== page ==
THE 90’s
The 1990s collectively refers to the years between and including 1990 and 1999. During this time, the widespread adoption of personal computers, the Internet and the increased economic productivity led to the equity market booms around the world, and caused an influx of wealth to the United States, Europe and Asia.
This decade started with the United States invasion of Iraq, as well as the cementation
of free-market capitalism in many economic system worldwide. During this decade, racial prejudice lost moral acceptance, and the gender roles for women began to increase dramatically in many industrialized countries.

Oil and gas were discovered in many countries in the former Soviet bloc, leading to economic growth and wider adoption of trade between nations. These trends were also fueled by inexpensive fossil energy, with low petroleum prices caused by a glut of oil. Political stability and decreased militarization due to the winding down of the Cold War led to economic development and higher standards of living for many citizens.
Personal incomes doubled from the recession in 1990, and there was higher
productivity overall. After the 1996 Welfare Reform Act there was a reduction of
poverty, [1] and the Wall Street stock exchange stayed over the 10,000 mark from
1999 to 2001.
After the 1992 booming of the US stock market, Alan Greenspan coined the phrase
"irrational exuberance".

GATT update and creation of the World Trade Organization and other global economic
institutions, but opposition by anti-globalization activists showed up in nearly every
GATT summit, like the demonstrations in Seattle in December 1999.
With the creation of the E.U. there is free movement of labor between member
states, such as the 1992 and 1995 free trade agreements. The EU agreed to have a
single currency, and the Euro began circulation in March 1999 in 12 member states.
The Philippines saw great economic development after The People Power revolt. The
economy gains 5% from its deficit until the Asian financial crisis of 1997.
The North American Free Trade Agreement (NAFTA), which phases out trade barriers
between the United States, Mexico and Canada is signed into law by U.S. President
Bill Clinton.
From 1990 until 1998 inclusive, the economy of Russia and some former USSR states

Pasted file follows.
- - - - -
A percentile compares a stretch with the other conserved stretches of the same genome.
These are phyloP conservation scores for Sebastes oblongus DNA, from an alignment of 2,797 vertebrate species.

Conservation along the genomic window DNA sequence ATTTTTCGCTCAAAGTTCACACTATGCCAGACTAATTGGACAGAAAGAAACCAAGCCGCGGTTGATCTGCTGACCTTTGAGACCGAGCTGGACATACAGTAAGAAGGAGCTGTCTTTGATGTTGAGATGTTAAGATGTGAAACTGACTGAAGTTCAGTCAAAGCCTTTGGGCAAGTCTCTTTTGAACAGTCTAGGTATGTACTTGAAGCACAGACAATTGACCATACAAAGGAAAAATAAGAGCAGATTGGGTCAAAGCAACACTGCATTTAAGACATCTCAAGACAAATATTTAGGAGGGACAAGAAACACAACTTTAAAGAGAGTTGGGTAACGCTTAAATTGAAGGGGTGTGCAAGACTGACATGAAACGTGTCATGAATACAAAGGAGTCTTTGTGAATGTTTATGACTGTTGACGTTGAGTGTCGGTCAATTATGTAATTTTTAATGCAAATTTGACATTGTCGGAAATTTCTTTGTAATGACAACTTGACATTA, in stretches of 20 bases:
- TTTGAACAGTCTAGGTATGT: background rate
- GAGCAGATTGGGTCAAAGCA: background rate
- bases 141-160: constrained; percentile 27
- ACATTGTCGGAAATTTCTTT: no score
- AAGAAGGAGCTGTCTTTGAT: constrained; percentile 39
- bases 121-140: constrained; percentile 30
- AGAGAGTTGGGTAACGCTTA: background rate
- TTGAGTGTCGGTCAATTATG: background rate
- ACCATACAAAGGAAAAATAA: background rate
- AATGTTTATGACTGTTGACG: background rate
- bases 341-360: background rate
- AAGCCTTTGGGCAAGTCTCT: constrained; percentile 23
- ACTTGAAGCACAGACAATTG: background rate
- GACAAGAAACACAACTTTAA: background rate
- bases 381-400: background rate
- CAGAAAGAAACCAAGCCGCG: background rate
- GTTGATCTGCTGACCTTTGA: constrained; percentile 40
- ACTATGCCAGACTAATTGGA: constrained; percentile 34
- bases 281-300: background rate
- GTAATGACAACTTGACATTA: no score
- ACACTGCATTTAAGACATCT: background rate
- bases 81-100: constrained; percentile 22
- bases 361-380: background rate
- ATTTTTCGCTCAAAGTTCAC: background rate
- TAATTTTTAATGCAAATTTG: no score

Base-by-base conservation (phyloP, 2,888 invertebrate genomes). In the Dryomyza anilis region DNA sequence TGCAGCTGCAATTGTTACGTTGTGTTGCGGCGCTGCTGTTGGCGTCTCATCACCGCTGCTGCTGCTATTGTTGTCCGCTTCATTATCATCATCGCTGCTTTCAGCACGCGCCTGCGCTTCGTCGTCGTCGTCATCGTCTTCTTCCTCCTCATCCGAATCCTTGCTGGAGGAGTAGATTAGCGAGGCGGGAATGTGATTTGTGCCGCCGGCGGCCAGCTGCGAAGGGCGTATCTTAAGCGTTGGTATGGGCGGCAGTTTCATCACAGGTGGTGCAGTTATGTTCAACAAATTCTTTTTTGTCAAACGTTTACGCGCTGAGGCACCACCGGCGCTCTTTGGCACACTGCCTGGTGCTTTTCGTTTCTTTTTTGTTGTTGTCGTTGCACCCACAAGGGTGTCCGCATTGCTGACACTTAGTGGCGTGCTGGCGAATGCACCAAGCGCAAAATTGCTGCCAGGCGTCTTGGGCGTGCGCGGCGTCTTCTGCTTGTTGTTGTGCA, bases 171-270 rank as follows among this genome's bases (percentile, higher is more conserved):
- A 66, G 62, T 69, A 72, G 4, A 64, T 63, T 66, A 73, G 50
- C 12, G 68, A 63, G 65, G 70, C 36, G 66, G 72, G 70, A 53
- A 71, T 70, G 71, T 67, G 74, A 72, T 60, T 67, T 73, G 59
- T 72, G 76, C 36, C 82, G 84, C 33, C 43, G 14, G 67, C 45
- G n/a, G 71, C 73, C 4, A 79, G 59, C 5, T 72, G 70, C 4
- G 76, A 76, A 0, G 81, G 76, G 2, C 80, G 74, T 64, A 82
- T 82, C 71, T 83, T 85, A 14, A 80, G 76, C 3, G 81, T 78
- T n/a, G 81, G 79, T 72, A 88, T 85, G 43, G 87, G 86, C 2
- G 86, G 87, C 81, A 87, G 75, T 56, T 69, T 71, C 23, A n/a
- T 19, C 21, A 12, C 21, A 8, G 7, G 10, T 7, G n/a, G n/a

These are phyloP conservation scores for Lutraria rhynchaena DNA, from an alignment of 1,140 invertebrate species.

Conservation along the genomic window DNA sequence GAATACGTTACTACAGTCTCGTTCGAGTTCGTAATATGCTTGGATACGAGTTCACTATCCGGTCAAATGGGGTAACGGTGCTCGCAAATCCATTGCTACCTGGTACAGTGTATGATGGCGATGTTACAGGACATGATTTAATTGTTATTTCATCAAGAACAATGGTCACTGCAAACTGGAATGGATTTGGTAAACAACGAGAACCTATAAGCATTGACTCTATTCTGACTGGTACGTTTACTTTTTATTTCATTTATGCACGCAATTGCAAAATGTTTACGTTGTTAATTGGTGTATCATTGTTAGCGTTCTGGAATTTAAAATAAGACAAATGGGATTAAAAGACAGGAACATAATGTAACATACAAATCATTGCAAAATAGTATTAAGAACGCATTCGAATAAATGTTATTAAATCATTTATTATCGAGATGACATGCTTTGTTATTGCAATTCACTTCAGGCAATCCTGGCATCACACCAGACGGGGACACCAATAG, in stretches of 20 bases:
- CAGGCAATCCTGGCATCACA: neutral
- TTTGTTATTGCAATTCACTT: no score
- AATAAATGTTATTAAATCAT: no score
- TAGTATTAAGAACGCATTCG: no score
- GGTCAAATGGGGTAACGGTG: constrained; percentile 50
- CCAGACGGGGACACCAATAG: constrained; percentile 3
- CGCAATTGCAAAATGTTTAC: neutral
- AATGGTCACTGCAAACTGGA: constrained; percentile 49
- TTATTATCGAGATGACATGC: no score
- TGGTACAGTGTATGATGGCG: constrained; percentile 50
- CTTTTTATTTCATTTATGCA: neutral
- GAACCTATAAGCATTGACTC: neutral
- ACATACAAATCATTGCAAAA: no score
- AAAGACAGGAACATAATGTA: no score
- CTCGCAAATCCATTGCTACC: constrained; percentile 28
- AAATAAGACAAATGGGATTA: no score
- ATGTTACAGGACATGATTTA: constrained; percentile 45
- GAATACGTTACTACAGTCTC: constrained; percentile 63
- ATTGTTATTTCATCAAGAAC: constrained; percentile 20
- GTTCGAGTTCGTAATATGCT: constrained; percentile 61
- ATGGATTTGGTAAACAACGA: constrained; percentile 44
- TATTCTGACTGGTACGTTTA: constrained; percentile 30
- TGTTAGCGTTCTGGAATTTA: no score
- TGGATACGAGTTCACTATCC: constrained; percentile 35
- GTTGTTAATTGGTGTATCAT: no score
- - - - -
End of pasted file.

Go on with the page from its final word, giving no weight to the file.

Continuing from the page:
was in a severe depression. Eastern European economies struggled after the fall of
communism, but Poland, Hungary, Estonia and Lithuania saw healthy economic
growth rates in the late 1990s.
Except for the United Kingdom and Ireland, much of Europe had serious economic
problems, such as the massive 1995 general strikes in France during its worst
recession since World War II. The French economy mildly rebounds at the end of the
decade.
Democracy, economic reform and peace arrive in Latin America, while the sluggish
economies of Brazil, by a new emphasis on free markets for all their citizens, and
Mexico, under economist president Ernesto Zedillo elected in 1994, were their best
shape by the late 1990s.

Financial crisis hits East and Southeast Asia in 1997 and 1998 after a long period of phenomenal economic development. Japan was heavily affected, as was Indonesia when the 30-year rule of President Suharto ended in his resignation after widespread
protests in May 1998. See East Asian Tigers.
Significant events that occurred during or after 1990 which would influence the course of history and character of the decade, include:
The Iraqi invasion of Kuwait in August 2, 1990.
The German reunification in October 3, 1990 as a result of the fall of the Berlin Wall
The resignation of Margaret Thatcher as leader of the Conservative Party and Prime

Minister of the UK followed by the election and appointment of John Major as her
successor on November 28, 1990.
The Moscow Coup and subsequent break-up of the Soviet Union on December 21,
1991.

Significant events that marked the passing of the decade include:
The resignation of President Boris Yeltsin on December 31, 1999 resulting in Prime
Minister Vladimir Putin's succession to the position
World-wide New Year's Eve celebrations on December 31, 1999.

Worldwide concern about possible widespread computer malfunctions resulting from the
Year 2000 problem.


RELEASE OF NELSON MANDELA


Nelson Rolihlahla Mandela (IPA: [xolíɬaɬa mandéːla]; born 18 July 1918) is a former President of South Africa, the first to be elected in fully representative democratic elections. Before his presidency, Mandela was an anti-apartheid activist and leader of the African National Congress and its armed wing Umkhonto we Sizwe. He spent 27 years in prison, much of it on Robben Island, on convictions for crimes that included sabotage committed while he spearheaded the struggle against apartheid.